Around the world, some 10 year-3 month government bond yield spreads are shrinking.
Figure 1 shows ten spreads as of 4/18/2018 and 12/14/2018.
Notice that the predictive power of the yield curve slope for subsequent recessions is not apparent for some countries, and not known for others. Chinn and Kucko (2015) (Table 6, see end of post) indicates that the yield curve has significant predictive power for the US, Japan, Canada and Germany (and France). No such evidence is found for the UK, so the recent flattening does not clearly imply an imminent recession (inspection of the entire yield curve shows an inversion over the 6 months-3 years maturities).
Mehl (2009) finds that the domestic Indian yield curve predicts Indian economic activity and inflation. In contrast, the US yield curve forecasts Brazilian variables. As for China, which has had an inverted curve for over a year, there’s a dearth of academic work on the subject, but inversions do seem to be associated with industrial production growth slowdowns.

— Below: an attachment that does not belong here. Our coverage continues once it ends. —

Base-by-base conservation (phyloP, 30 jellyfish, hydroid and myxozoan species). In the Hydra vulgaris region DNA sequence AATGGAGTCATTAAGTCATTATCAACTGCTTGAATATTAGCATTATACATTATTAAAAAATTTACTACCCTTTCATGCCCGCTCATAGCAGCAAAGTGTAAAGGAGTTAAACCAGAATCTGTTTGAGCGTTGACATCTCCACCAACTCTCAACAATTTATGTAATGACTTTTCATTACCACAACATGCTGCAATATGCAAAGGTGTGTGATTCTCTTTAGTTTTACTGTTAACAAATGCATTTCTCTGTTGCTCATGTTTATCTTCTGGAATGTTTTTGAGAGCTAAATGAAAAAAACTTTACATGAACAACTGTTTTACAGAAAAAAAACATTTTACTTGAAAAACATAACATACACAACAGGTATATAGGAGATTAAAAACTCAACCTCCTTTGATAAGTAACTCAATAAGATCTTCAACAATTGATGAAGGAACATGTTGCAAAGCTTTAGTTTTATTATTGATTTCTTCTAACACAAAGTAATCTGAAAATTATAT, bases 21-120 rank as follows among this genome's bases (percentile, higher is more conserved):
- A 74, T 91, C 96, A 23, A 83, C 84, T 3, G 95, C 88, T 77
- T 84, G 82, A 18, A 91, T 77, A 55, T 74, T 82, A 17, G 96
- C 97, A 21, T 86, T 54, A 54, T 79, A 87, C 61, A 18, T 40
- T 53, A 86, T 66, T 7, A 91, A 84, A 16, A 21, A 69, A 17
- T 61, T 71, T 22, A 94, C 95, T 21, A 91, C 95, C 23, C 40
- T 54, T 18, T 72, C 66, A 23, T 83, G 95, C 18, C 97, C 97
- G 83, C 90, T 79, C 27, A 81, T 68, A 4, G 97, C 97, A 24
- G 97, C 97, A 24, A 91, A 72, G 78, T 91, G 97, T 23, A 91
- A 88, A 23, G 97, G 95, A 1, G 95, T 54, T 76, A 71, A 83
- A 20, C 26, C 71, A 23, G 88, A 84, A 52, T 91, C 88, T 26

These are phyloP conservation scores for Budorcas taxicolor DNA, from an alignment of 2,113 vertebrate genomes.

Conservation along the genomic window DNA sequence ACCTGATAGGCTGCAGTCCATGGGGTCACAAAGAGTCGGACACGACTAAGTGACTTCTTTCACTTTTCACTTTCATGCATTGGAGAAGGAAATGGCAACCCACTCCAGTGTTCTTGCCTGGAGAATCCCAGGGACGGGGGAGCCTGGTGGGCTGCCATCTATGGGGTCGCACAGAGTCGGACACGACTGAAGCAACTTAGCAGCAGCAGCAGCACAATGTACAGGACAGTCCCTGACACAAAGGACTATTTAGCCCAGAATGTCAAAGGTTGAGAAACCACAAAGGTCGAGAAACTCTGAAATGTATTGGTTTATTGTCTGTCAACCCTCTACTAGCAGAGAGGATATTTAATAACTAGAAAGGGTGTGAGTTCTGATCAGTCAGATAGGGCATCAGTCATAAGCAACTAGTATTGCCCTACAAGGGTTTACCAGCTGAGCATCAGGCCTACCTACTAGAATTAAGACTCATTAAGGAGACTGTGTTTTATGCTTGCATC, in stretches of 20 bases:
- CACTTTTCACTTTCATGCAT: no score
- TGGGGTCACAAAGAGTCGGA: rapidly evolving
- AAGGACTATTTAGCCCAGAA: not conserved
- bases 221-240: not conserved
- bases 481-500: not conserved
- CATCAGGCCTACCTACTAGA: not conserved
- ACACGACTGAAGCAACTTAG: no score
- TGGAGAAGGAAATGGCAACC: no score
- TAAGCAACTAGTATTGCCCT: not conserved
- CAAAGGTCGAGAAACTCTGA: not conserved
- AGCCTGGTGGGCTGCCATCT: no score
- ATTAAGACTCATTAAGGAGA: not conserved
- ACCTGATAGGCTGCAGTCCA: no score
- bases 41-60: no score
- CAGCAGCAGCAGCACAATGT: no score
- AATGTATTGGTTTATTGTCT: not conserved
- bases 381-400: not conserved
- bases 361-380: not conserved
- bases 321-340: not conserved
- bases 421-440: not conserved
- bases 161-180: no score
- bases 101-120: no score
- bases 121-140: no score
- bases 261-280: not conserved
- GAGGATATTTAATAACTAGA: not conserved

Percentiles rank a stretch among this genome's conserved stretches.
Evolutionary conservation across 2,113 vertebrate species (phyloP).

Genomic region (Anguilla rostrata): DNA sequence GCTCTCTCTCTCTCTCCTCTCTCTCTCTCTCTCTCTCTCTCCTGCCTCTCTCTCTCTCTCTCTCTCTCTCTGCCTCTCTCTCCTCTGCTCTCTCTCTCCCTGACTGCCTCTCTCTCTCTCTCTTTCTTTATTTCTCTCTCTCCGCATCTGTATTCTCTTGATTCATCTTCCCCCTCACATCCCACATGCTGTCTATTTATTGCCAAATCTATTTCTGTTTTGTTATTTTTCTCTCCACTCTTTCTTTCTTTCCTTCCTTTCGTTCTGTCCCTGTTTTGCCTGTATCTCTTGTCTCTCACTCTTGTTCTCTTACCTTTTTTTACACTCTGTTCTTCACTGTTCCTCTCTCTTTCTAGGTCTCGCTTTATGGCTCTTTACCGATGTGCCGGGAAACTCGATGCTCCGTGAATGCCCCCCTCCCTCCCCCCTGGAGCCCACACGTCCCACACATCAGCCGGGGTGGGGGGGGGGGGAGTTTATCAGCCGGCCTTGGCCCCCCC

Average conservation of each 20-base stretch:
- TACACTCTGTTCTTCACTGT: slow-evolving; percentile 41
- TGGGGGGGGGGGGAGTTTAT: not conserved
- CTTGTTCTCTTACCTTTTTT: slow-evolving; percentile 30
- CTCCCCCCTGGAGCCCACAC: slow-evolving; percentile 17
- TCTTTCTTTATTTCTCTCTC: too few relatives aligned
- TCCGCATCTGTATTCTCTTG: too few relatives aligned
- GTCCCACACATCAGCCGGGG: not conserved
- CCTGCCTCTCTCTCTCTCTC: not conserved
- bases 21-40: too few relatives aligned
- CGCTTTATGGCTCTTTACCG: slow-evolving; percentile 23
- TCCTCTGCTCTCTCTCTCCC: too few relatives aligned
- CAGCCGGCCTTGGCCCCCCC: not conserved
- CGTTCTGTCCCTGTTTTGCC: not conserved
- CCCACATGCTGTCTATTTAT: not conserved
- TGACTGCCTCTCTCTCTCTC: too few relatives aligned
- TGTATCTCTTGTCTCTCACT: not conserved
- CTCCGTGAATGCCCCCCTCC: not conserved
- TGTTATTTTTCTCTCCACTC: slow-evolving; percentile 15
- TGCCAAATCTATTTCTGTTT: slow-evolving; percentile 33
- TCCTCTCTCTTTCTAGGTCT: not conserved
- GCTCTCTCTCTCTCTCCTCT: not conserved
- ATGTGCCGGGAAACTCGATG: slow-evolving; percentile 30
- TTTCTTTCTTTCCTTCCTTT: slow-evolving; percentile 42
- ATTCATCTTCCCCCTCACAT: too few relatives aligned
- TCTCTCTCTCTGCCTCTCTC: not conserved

What has been driving spread changes? Figure 2 decomposes the spread changes since April 18th.
Only in the US and Indian cases do short rate changes drive down the spread, and even in the US case, long rates have risen — rather than fallen — since April. In the pure expectations hypothesis of the term structure (EHTS), this would suggest higher short rates anticipated for the future; however, the increase could be due to the rebounding of the term premium as quantitative easing is unwound.